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How to address the racial credit score gap

Experian launched a new app - Experian Go - to tackle financial inequity and help those who have no credit build it


The effects of racial discrimination are apparent in all aspects of financial life, with people of color and white people operating on two uneven playing fields. New programs like Experian Go aim to reach people who have traditionally been excluded from financial systems by turning the traditional credit scoring method on its head.

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When it comes to credit and lending, it’s important to remember that the rights and protections afforded to all borrowers have not always been equal. Less than 50 years ago, there were no laws in place to discourage or prohibit banks from denying a Black applicant a credit card or loan based solely on the color of their skin.

In 2022, we expect equity from banks and are seeing increasing public awareness of inequity in financial services.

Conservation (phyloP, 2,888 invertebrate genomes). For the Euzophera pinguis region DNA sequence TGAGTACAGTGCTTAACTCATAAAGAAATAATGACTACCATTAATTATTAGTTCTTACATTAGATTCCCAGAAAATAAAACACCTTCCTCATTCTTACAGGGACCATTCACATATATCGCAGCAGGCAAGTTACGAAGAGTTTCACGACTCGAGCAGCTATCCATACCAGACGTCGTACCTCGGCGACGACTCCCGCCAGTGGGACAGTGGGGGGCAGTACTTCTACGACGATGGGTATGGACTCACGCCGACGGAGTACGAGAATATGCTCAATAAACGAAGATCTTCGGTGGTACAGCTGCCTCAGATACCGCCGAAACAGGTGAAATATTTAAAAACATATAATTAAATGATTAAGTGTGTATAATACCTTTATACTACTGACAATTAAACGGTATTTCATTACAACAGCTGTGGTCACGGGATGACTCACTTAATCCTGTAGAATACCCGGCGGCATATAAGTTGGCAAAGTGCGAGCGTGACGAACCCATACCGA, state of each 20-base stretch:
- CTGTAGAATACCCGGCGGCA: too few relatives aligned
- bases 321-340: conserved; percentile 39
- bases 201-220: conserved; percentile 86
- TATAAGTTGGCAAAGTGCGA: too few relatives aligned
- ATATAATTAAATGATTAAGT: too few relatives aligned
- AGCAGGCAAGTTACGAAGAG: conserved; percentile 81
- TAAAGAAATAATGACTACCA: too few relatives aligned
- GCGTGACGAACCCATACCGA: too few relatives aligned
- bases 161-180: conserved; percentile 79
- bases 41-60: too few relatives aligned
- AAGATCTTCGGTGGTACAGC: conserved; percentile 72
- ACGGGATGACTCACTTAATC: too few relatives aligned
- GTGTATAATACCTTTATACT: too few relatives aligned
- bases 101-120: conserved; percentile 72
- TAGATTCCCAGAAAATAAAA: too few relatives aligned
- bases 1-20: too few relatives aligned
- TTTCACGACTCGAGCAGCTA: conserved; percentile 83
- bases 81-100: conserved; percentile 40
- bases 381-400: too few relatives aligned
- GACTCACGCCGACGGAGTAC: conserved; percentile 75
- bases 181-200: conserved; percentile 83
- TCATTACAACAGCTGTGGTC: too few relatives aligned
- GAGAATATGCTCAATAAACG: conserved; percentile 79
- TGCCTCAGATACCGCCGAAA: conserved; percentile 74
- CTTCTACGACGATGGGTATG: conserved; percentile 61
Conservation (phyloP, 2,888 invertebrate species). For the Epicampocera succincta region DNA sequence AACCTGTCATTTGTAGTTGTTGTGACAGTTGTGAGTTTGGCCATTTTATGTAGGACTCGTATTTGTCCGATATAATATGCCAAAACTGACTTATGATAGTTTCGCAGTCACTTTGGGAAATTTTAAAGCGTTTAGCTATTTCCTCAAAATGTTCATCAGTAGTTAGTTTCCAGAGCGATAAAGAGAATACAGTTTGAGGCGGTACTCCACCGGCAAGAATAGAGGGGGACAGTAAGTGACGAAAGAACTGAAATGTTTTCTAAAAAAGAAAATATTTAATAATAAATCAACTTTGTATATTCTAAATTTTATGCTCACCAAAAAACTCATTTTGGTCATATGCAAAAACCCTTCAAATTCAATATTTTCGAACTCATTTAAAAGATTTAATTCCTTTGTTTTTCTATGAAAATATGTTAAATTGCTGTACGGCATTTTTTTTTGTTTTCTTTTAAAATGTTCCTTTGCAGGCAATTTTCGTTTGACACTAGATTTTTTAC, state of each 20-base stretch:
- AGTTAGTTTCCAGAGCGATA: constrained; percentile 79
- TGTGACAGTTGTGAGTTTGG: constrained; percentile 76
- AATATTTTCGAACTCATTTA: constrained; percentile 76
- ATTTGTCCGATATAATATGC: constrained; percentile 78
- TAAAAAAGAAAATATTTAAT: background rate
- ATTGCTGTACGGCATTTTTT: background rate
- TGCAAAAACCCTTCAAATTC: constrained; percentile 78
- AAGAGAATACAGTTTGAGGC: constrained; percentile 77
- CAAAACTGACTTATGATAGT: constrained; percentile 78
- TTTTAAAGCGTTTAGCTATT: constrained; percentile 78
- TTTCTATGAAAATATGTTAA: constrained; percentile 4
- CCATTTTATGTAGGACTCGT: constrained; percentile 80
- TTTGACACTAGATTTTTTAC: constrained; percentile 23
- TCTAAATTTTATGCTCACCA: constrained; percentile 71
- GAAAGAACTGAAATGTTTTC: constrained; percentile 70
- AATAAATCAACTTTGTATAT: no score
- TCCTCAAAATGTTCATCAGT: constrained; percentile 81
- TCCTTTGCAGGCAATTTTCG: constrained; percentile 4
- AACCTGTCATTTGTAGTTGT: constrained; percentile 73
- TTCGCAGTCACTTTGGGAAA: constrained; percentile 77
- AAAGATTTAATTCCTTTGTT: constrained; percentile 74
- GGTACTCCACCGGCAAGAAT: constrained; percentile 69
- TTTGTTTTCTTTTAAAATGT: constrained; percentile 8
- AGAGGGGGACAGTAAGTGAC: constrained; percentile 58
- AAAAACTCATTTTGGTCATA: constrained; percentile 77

Just last year, a 2020 study found that Black applicants were 84% more likely to be denied a mortgage than white applicants in 2020 – up nearly 10% from 2019. It’s a startling statistic that is getting worse rather than improving.

Here’s what you need to know about the impacts of the racial credit score gap and how we can take steps to help the millions of Americans who are struggling to get a credit score.

The impacts of financial inequity on Black communities

The effects of racial discrimination are apparent in all aspects of financial life. The answer for how we got here is as simple as it is demoralizing. We got here after years of systemic racism and purposeful exclusion of Black people created a chasm in the financial industry that placed people of color and white people on two uneven playing fields.

As Mehrsa Baradaran, financial law professor at the University of California, Irvine, put it in her book The Color of Money: “The wealth gap is where historic injustice breeds present suffering…when Wall Street catches a cold, Harlem gets pneumonia.”

The primary reason that Black applicants were denied a mortgage was a low credit score or insufficient credit history. This fact alone shows that our credit and lending systems in the U.S. are broken and still exhibiting racial bias.

Before the 1974 Equal Credit Opportunity Act was signed into law, credit and lending were largely determined by face-to-face visits with bank employees and lending officers. This fact alone created a discrepancy between Black and white people when it came to being approved for credit cards, loans and mortgages. Add in redlining – the practice of determining someone’s financial viability based on the neighborhood they live in – and the reasons for the racial credit score gap become clear.